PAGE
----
Every fall, we see an increase in Halloween decorations and political advertisements.

Admittedly, some of the ads are scarier than some of the decorations, but this brings us to Election Day on November 6.

This year, we will elect candidates for state and Congressional offices. There has been a lot of attention centered on races for the U.S. Senate and U.S. House of Representatives, including several key races in New York.

While this is important, we can’t afford to forget how important state and local races are for us. Elected leaders in our state and local government often have more of an effect on our daily lives and workplaces than what happens in Washington.

That’s why CSEA goes to great lengths in endorsing candidates. The most important thing I can emphasize about this process is that it’s not driven by political parties, but by who will best stand up for hardworking New Yorkers.

Union members throughout the state serving on political action committees at the region, local, and unit levels interview candidates, review voting records and debate very carefully whether any of the candidates will act in our best interest if they are elected.

Only then is an endorsement made. On our list of endorsements, which you can find on our website at cseany.org/cseas-2018-endorsements or on Pages 16-17 of this edition, you will notice we have endorsed candidates from both major parties. Only candidates who have demonstrated their willingness to fight for working people receive our endorsement, even if it means that we don’t endorse at all in a race.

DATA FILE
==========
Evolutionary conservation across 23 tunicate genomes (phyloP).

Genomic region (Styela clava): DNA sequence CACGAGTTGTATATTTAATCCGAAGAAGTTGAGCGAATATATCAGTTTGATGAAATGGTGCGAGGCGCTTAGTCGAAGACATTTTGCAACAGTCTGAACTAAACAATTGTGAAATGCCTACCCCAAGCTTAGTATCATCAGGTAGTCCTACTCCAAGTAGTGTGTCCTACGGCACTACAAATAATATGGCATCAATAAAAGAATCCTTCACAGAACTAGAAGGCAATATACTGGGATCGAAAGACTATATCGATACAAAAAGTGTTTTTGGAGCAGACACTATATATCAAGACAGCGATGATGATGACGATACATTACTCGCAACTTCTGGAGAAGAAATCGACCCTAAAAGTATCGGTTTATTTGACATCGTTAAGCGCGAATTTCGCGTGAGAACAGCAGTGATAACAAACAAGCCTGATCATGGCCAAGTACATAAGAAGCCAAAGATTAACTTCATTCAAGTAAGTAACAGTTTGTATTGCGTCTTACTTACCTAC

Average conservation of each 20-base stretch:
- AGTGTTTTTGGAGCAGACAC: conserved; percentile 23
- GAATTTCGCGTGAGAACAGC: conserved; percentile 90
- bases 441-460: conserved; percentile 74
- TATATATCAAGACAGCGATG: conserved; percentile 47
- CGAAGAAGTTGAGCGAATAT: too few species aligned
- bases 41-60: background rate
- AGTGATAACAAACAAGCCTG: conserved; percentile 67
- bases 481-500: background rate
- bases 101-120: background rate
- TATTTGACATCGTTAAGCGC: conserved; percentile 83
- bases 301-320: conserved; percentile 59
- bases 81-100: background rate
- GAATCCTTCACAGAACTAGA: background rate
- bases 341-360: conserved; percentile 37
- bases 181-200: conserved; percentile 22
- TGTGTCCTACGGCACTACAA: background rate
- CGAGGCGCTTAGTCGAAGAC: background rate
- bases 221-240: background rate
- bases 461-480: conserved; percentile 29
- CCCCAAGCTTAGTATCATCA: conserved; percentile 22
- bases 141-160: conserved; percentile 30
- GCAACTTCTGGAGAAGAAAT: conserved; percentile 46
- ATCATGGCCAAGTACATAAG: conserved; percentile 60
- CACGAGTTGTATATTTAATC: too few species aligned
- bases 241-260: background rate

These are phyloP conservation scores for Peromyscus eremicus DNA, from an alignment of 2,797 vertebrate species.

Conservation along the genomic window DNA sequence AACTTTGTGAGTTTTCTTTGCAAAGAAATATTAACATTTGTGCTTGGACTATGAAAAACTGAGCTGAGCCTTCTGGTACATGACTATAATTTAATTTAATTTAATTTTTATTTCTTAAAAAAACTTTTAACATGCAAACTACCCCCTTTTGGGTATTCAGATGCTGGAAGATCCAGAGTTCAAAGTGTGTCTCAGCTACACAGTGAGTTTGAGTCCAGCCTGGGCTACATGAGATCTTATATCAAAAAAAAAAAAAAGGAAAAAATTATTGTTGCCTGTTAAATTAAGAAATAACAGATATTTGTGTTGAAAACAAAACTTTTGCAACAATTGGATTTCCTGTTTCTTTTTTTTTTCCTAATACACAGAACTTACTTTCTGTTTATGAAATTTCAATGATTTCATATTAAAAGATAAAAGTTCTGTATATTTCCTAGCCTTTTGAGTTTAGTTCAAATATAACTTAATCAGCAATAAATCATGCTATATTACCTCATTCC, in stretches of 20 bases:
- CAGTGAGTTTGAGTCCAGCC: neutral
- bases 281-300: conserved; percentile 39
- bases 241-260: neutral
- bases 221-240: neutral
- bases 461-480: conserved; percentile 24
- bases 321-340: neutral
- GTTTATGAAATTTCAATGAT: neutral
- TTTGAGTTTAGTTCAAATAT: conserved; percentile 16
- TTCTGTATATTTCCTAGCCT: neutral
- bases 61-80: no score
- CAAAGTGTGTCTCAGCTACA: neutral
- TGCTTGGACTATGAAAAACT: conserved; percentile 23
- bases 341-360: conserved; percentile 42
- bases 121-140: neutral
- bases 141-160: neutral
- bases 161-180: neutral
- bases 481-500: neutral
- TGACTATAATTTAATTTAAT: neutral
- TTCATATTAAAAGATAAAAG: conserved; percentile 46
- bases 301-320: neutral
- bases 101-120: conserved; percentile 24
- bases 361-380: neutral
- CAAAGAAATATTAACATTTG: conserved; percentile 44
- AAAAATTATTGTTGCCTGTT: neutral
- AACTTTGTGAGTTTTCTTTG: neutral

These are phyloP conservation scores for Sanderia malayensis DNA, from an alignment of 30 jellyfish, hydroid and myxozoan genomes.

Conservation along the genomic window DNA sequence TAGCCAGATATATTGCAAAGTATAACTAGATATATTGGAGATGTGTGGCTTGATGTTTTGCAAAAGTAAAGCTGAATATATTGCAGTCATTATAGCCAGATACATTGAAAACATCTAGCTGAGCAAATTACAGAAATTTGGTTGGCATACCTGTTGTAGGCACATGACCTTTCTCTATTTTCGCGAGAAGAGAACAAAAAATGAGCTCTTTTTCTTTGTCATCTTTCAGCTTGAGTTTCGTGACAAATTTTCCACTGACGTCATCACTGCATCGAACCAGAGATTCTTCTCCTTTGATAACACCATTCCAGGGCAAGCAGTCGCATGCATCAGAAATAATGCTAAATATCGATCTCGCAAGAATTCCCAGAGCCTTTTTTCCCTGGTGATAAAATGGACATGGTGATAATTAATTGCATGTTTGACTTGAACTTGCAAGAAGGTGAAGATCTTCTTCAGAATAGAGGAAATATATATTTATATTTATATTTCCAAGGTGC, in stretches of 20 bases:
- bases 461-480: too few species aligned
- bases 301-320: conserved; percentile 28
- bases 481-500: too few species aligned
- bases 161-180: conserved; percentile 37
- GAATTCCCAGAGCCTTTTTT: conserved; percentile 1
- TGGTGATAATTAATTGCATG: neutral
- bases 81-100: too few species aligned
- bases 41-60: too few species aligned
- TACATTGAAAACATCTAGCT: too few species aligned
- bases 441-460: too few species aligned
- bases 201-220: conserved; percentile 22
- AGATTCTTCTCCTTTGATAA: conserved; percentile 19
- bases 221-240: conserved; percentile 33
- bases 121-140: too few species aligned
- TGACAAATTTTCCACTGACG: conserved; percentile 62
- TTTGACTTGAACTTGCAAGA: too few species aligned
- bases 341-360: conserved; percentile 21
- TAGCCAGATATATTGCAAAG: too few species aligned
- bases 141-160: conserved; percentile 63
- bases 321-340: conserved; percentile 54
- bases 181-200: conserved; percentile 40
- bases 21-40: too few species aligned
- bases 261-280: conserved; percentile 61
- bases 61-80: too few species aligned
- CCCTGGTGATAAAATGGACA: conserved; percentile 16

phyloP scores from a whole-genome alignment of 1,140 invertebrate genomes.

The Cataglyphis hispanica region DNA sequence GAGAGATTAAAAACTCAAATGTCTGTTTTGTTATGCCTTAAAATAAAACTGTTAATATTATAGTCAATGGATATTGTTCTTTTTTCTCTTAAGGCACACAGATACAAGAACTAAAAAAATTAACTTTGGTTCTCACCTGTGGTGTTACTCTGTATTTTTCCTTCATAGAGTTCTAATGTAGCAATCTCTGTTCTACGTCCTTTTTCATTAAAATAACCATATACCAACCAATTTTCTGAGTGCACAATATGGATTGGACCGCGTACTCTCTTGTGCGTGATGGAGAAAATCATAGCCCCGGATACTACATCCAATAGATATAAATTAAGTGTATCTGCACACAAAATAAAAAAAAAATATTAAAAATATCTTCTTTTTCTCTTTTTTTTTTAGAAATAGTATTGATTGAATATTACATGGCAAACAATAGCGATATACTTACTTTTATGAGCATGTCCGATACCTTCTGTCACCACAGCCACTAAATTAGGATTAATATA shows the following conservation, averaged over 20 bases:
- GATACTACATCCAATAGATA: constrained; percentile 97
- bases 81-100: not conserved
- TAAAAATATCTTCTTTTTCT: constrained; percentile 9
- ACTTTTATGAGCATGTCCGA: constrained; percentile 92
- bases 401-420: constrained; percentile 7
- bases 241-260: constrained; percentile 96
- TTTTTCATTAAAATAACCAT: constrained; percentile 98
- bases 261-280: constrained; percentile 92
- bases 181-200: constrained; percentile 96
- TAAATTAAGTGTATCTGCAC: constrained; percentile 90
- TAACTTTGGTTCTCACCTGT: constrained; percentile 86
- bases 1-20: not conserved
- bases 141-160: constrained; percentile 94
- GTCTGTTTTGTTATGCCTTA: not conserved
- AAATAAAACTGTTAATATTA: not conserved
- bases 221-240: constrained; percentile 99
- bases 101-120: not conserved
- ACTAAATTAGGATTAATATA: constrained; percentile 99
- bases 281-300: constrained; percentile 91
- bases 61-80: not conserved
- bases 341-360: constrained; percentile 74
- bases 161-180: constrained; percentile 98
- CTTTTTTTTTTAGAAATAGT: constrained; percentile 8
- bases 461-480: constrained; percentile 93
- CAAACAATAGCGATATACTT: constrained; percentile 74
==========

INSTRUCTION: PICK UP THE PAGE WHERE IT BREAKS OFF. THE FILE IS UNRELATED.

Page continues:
We support the candidates who have vowed to stand up for us, but the most important thing is to GET OUT AND VOTE on November 6. People have fought and died for our right to vote, and we must use this right. Our government only works when we all exercise our right to vote and have a say in who represents us at every level of government. For those of us employed in the public sector, voting also serves as an opportunity to hire — and fire — our bosses.

Our country recently lost a great man in U.S. Sen. John McCain, and his example is one we should live by. We must come together despite our differences and diversity if we truly want to better our country, our lives, and our world. We owe it to ourselves, our families and our loved ones to vote for candidates who will support us when they are elected so we can protect everything we’ve fought so hard for over the years.
Remember this mantra on Election Day: “I’m CSEA and I vote!”


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